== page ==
Tarski's circlesquaring problem is the challenge, posed by Alfred Tarski in 1925, to take a circle (including its interior) in the plane, cut it into finitely many pieces, and reassemble the pieces so as to get a square of equal area. This was proven to be possible by Miklos Laczkovich in 1990; the decomposition makes heavy use of the axiom of choice and is therefore not explicit. Laczkovich's decomposition uses about 10^{50} different pieces.
Laczkovich actually proved more: the reassembly can be done using translations only; rotations are not required. Along the way, he also proved that any simple polygon in the plane can be decomposed into finitely many pieces and reassembled using translations only to form a square of equal area. The BolyaiGerwien theorem is a related but much simpler result: it states that one can accomplish such a decomposition of a simple polygon with finitely many polygonal pieces if translations and rotations are allowed for the reassembly.
These results should be compared with the much more paradoxical decompositions in three dimensions provided by the BanachTarski paradox; those decompositions can even change the volume of a set and cannot be performed in the plane.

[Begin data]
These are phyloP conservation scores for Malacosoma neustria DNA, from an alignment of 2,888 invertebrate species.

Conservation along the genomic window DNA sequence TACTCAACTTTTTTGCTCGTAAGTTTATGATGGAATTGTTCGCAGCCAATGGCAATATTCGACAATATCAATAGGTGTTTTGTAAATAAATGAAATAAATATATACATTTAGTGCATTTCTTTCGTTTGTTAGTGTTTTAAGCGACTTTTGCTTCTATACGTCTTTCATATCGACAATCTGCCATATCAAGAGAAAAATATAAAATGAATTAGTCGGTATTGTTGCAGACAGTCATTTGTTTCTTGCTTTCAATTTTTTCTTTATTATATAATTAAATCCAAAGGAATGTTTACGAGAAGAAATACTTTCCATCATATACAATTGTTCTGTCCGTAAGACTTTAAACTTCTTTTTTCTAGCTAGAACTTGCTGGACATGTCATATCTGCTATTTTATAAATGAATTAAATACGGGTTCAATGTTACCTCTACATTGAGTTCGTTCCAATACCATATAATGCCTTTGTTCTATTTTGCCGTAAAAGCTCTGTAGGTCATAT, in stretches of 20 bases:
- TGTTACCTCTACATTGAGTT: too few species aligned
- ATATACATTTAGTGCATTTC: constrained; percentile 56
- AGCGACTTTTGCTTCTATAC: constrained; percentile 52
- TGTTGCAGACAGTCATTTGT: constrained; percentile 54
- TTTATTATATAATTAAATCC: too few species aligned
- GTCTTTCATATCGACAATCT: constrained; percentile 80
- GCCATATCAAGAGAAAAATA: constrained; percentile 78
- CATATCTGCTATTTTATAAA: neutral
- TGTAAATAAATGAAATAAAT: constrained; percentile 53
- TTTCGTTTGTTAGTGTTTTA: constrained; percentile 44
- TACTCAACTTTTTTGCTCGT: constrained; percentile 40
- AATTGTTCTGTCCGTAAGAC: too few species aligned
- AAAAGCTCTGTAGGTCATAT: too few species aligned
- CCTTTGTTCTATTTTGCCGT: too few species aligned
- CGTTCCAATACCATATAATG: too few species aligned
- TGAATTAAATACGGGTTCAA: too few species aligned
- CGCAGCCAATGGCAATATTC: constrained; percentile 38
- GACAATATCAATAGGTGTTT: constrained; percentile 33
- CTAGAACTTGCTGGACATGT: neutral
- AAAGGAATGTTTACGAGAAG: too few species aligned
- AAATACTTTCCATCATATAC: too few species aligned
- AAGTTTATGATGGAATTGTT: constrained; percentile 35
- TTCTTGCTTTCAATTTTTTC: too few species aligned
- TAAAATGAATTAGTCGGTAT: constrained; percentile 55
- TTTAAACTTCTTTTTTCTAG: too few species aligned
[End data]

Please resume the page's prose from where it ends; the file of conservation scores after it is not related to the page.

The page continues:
References
 Miklos Laczkovich: "Equidecomposability and discrepancy: a solution to Tarski's circle squaring problem", Crelle's Journal of Reine and Angewandte Mathematik 404 (1990) pp. 77117
 Miklos Laczkovich: "Paradoxical decompositions: a survey of recent results." First European Congress of Mathematics, Vol. II (Paris, 1992), pp. 159184, Progr. Math., 120, Birkhäuser, Basel, 1994.
See also

Squaring the circle is a different problem: the (provably impossible) task of constructing, for a given circle, a square of equal area with ruler and compass alone. Tarski's problem makes use of the (unprovable) axiom of choice to split the circle into large numbers of nonmeasurable subsets. As such, it cannot be implemented with physical tools, which can only draw measurable sets.
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